PDA

View Full Version : Rushing backhand drill?



CroneOne
07-23-2020, 09:43 PM
Hello

I'm trying to erase a habit of rushing my backhand whenever a topspin comes to it from the opponent.
Does anyone have a drill idea to work on this?
When I wait for the ball to get into my BH zone, everything is fine but for some reason I
go at it far too early. Almost a panic shot:)

Thnx!

SofaChamp
07-23-2020, 11:52 PM
A good idea might be something like this: start with 3fh - 1bh, then move to 3 or 2 fh - 1bh and finish on random number of fhs - 1bh. On all drills focus on getting your feet in a good position for the bh, keeping good shape and staying low.

CroneOne
07-24-2020, 12:05 AM
Great idea. Start with regular then move up to randomize.

Takkyu_wa_inochi
07-24-2020, 12:16 AM
you do BH to BH and then randomly your opponent blocks very softly, you'll have a slow ball going to the middle of the table don't kill it but WAIT for it to go off the table and loop drive it back

need to go low on your feet

Der_Echte
07-24-2020, 02:04 AM
One progressive way to approach this would be to:

1) Initialy, just take a step to get to the impact zone and just hold the bat to ball
2) later, get there with a step, use a loose grip and a 15 cm stroke, very short
3) later, progressively use incrimentally longer stroke and grip pressure to get to whatever response of a stroke you had wanted to do vs whatever kind if ball it was

UpSideDownCarl
07-24-2020, 03:21 AM
If you were counterhitting, BH to BH, like what the pros do before a match to warm up, simple, straight forward, nothing fancy, how many balls would you be able to hit in a row before you messed up if the person on the other side of the table was able to put everything back pretty consistently the way a coach would? 500? 100? 50? 10? If the answer is that it would be rare for you to miss, then ignore what follows.

If your BH is not consistent enough to do that for what basically amounts to an unspecified but unlimited amount of time, then that might be a place to start.

It is really hard to tell without seeing footage. But it could be that, just simple drills where you hit bucket after bucket of BHs so that you just get the timing of the shot ingrained. After that, maybe some of the patterns or randomized drills would be more helpful. But if you have practiced the BH so much that you are confident with it, you may not rush the shot when it comes to your BH. And for that to happen you just have to have done 100s of 1000s of repetitions.

Practicing blocking with your BH while someone is looping with their FH to you may also be good to practice. When you are really solid blocking heavy loops with your BH then getting used to the touch and timing for counter looping those will become much easier to work on.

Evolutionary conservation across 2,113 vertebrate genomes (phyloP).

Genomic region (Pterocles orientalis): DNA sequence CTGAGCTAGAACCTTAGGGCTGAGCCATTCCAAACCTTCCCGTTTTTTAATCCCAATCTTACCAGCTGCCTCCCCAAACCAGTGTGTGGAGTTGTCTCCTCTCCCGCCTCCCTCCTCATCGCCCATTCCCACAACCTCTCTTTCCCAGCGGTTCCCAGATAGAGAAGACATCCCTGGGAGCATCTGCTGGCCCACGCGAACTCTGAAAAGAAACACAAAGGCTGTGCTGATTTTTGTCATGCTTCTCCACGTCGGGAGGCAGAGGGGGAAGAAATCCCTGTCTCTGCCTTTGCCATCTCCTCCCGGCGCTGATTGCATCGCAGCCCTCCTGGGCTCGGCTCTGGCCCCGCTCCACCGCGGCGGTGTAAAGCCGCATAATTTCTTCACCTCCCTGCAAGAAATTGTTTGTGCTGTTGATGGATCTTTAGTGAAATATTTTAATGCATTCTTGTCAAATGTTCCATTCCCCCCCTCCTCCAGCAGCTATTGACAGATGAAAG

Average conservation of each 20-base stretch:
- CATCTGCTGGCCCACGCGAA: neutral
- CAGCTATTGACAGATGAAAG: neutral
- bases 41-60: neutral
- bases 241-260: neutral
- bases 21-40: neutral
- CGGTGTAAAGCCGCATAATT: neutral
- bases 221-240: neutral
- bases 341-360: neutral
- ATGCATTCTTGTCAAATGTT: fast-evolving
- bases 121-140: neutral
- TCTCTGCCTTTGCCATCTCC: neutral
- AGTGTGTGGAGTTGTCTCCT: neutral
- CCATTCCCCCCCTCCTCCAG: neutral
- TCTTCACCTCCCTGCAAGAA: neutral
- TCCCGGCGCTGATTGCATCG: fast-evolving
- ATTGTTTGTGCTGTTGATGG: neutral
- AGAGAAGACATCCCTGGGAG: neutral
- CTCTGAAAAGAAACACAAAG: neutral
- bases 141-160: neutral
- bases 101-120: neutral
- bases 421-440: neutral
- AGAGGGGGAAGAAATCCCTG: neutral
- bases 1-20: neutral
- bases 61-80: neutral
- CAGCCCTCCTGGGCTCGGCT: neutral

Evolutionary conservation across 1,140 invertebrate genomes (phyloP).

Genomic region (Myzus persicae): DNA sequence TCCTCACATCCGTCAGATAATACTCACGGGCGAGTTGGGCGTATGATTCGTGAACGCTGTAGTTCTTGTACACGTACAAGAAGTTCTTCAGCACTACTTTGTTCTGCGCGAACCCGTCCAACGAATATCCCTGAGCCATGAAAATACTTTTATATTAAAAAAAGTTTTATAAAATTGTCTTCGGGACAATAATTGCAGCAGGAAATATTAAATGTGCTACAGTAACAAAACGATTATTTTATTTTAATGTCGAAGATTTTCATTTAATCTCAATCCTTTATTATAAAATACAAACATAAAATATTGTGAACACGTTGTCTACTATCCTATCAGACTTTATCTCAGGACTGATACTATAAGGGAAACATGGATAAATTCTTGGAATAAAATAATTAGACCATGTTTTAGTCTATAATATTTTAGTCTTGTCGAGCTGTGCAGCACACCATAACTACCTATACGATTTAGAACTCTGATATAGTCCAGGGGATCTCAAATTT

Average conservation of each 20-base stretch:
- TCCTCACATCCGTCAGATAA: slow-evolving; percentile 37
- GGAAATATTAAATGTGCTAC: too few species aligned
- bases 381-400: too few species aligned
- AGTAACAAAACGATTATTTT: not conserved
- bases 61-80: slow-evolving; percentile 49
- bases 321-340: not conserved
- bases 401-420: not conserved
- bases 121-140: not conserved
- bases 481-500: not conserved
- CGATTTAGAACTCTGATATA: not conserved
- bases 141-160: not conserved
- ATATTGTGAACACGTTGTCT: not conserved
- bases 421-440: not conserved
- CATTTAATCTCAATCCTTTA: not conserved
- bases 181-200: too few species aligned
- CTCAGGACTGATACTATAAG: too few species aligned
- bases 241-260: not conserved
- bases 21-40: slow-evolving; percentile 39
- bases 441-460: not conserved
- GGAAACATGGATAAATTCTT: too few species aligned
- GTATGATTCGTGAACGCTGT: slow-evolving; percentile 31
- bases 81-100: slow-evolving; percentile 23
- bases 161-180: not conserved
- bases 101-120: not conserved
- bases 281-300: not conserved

Lula
07-24-2020, 07:28 AM
Try multiball. First the stroke then maybe add that you get balls at different speed so you can learn when to do it.

CroneOne
07-24-2020, 09:17 AM
Thanks for the suggestions! My backhand is alright, I've done a good amount of training on it. I could probably do about 5-20 BH to BH warmup at a good pace. It's more of a timing issue. Waiting for the ball to get to my zone rather than out stretching and going at it too early. I did try the random 1-3 forehand then 1-3 backhand on the robot and it's a really good drill. I found myself moving too early to the transition and getting punished for moving too early trying to anticipate the robot. As soon as I waited after completing the shot, the timing got better. There's more time than you think to get to the next ball. **I'll post some 1-3 random robot action after the weekend.

UpSideDownCarl
07-24-2020, 09:31 AM
Thanks for the suggestions! My backhand is alright, I've done a good amount of training on it. I could probably do about 5-20 BH to BH warmup at a good pace. It's more of a timing issue. Waiting for the ball to get to my zone rather than out stretching and going at it too early. I did try the random 1-3 forehand then 1-3 backhand on the robot and it's a really good drill. I found myself moving too early to the transition and getting punished for moving too early trying to anticipate the robot. As soon as I waited after completing the shot, the timing got better. There's more time than you think to get to the next ball. **I'll post some 1-3 random robot action after the weekend.

Cool. Then it is just a matter of practice with random placement. And if some of the random placement can include slow, spinny loops to mix up the timing that would help.

By the way, I think it is okay to get to the next ball early.....as long as you are ready and.....wait....once you are there. :)

zyu81
07-24-2020, 03:02 PM
It sounds like you've identified your problem, which is the most important part. So now, practice that :D This is probably more mental training than physical. A good drill would be counter-counter-counter then have your partner loop unexpectedly and you play the shot you are having an issue with, without rushing. Players oftentimes have more time than they think they do, so start by trying to correct it in your head.